Book Image

Hands-On Meta Learning with Python

By : Sudharsan Ravichandiran
Book Image

Hands-On Meta Learning with Python

By: Sudharsan Ravichandiran

Overview of this book

Meta learning is an exciting research trend in machine learning, which enables a model to understand the learning process. Unlike other ML paradigms, with meta learning you can learn from small datasets faster. Hands-On Meta Learning with Python starts by explaining the fundamentals of meta learning and helps you understand the concept of learning to learn. You will delve into various one-shot learning algorithms, like siamese, prototypical, relation and memory-augmented networks by implementing them in TensorFlow and Keras. As you make your way through the book, you will dive into state-of-the-art meta learning algorithms such as MAML, Reptile, and CAML. You will then explore how to learn quickly with Meta-SGD and discover how you can perform unsupervised learning using meta learning with CACTUs. In the concluding chapters, you will work through recent trends in meta learning such as adversarial meta learning, task agnostic meta learning, and meta imitation learning. By the end of this book, you will be familiar with state-of-the-art meta learning algorithms and able to enable human-like cognition for your machine learning models.
Table of Contents (17 chapters)
Title Page
About Packt

Types of meta learning

Meta learning can be categorized in several ways, right from finding the optimal sets of weights to learning the optimizer. We will categorize meta learning into the following three categories:

  • Learning the metric space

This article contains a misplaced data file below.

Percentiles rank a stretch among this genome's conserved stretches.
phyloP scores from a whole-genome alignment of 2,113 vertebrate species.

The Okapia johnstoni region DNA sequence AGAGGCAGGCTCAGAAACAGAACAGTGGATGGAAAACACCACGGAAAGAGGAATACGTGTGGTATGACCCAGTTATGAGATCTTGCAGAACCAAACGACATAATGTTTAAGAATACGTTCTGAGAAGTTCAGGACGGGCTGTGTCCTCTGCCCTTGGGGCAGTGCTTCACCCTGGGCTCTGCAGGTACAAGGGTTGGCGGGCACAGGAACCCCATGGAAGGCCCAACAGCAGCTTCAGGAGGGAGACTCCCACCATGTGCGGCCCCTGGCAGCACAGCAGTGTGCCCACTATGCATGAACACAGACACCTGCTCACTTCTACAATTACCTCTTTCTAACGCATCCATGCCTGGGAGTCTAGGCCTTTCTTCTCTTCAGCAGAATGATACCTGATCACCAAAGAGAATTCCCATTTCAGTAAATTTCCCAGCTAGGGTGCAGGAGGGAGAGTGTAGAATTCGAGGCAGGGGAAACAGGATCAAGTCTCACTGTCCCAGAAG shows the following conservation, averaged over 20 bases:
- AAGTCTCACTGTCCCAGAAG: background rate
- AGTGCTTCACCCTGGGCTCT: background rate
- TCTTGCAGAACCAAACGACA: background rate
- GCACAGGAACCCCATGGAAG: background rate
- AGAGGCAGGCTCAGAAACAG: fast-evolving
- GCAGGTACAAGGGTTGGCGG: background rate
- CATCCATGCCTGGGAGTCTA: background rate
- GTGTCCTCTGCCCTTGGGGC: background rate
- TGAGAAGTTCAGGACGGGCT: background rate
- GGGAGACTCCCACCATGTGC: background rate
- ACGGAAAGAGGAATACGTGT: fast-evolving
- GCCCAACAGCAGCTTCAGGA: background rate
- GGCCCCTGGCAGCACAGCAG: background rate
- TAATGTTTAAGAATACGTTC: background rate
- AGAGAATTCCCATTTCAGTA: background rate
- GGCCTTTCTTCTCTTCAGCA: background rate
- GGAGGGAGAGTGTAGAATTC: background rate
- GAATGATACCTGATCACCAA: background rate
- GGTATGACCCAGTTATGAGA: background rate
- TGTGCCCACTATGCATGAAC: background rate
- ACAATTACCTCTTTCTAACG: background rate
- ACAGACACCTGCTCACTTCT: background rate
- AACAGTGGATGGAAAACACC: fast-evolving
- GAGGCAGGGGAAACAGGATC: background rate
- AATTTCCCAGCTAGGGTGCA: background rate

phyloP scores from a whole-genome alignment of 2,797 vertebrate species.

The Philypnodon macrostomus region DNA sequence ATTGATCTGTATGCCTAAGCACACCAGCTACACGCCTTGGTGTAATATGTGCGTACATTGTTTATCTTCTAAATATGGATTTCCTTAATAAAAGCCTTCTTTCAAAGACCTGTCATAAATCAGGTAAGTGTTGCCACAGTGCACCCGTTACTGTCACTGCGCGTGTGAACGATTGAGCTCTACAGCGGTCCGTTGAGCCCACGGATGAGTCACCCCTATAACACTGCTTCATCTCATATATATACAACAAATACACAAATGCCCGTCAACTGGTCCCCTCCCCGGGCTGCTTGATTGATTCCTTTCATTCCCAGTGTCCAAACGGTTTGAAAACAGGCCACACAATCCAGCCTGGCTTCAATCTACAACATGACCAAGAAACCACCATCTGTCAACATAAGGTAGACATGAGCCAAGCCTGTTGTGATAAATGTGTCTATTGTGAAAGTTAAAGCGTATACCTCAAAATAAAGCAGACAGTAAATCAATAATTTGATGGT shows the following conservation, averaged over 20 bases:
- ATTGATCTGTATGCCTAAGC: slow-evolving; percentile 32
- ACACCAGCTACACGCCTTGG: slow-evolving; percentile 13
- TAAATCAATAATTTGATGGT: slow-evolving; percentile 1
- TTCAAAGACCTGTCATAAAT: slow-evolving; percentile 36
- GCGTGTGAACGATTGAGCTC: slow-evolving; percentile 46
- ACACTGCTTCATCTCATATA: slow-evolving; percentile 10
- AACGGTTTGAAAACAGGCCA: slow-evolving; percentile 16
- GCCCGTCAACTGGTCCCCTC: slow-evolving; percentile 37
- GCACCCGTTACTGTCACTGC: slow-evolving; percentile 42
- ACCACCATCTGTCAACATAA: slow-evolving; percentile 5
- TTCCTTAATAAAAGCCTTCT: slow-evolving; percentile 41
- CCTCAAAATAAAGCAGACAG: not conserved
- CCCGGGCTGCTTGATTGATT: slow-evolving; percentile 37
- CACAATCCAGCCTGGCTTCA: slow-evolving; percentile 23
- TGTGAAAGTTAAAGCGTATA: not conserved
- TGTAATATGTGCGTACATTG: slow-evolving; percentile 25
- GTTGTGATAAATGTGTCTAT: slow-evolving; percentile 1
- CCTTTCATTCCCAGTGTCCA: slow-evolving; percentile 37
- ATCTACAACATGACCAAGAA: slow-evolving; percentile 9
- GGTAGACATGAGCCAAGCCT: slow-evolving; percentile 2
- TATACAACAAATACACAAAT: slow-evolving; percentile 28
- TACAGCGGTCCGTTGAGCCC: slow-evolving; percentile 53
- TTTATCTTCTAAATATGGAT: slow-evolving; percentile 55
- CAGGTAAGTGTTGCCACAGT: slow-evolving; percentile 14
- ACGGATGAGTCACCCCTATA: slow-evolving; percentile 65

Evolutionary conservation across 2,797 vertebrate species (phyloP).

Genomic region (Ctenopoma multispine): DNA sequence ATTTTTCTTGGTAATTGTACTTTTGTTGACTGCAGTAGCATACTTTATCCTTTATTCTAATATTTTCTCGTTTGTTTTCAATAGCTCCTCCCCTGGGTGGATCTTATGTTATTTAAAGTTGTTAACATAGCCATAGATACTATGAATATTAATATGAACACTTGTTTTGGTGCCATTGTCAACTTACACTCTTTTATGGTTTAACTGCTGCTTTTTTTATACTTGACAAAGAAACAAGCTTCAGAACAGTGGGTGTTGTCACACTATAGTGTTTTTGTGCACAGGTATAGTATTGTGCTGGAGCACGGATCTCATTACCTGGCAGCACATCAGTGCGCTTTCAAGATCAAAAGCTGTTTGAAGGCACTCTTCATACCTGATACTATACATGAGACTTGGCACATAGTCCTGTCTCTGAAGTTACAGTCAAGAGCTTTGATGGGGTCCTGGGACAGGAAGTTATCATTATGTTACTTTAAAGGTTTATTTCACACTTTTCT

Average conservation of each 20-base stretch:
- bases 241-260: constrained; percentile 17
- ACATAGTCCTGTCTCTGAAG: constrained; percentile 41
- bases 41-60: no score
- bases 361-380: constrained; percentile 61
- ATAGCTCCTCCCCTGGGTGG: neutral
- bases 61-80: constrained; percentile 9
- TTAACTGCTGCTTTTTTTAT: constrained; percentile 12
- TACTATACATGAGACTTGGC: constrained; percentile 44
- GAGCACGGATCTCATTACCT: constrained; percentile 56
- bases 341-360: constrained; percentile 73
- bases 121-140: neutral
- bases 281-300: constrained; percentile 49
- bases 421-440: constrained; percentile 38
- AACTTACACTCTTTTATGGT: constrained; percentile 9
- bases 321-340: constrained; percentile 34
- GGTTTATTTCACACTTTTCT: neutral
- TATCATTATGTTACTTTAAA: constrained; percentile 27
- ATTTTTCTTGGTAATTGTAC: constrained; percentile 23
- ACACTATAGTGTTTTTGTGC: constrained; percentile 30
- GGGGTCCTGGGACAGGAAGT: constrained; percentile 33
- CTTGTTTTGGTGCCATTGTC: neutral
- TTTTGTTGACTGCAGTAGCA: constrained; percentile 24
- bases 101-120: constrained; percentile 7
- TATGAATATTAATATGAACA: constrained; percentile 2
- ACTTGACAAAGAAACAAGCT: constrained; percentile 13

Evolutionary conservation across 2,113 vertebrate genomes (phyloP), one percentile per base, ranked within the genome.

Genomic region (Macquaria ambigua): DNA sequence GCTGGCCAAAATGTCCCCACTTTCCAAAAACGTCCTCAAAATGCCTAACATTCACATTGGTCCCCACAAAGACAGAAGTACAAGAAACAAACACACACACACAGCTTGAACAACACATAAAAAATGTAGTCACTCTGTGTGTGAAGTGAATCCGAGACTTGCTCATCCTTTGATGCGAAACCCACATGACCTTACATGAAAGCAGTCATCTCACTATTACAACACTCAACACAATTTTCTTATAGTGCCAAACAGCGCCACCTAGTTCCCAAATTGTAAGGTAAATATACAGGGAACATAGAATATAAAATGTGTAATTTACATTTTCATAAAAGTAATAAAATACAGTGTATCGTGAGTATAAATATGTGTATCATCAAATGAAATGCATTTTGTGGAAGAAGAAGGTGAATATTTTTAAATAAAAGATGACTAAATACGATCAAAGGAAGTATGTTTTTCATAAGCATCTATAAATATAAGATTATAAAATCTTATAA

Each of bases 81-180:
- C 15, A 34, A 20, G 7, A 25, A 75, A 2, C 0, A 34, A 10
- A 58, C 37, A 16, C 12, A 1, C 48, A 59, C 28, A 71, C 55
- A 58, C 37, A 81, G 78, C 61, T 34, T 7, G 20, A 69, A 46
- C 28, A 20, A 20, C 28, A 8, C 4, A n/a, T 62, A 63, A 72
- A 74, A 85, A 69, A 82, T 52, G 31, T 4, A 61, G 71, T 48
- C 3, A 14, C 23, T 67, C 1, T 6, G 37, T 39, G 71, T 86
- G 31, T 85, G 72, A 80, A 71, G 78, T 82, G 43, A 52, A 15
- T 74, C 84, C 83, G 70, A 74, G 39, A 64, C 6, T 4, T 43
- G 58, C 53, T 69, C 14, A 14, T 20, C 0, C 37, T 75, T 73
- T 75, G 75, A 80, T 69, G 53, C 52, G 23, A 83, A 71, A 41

• Learning the initializations
  • Learning the optimizer

Learning the metric space

In the metric-based meta learning setting, we will learn the appropriate metric space. Let's say we want to learn the similarity between two images. In the metric-based setting, we use a simple neural network that extracts the features from two images and finds the similarity by computing the distance between features of these two images. This approach is widely used in a few-shot learning setting where we don't have many data points. In the upcoming chapters, we will learn about metric-based learning algorithms such as Siamese networks, prototypical networks, and relation networks.

Learning the initializations

In this method, we try to learn optimal initial parameter values. What do we mean by that? Let's say we are a building a neural network to classify images. First, we initialize random weights, calculate loss, and minimize the loss through a gradient descent. So, we will find the optimal weights through gradient descent and minimize the loss. Instead of initializing the weights randomly, if can we initialize the weights with optimal values or close to optimal values, then we can attain the convergence faster and we can learn very quickly. We will see how exactly we can find these optimal initial weights with algorithms such as MAML, Reptile, and Meta-SGD in the upcoming chapters.

Learning the optimizer

In this method, we try to learn the optimizer. How do we generally optimize our neural network? We optimize our neural network by training on a large dataset and minimize the loss using gradient descent. But in the few-shot learning setting, gradient descent fails as we will have a smaller dataset. So, in this case, we will learn the optimizer itself. We will have two networks: a base network that actually tries to learn and a meta network that optimizes the base network. We will explore how exactly this works in the upcoming sections.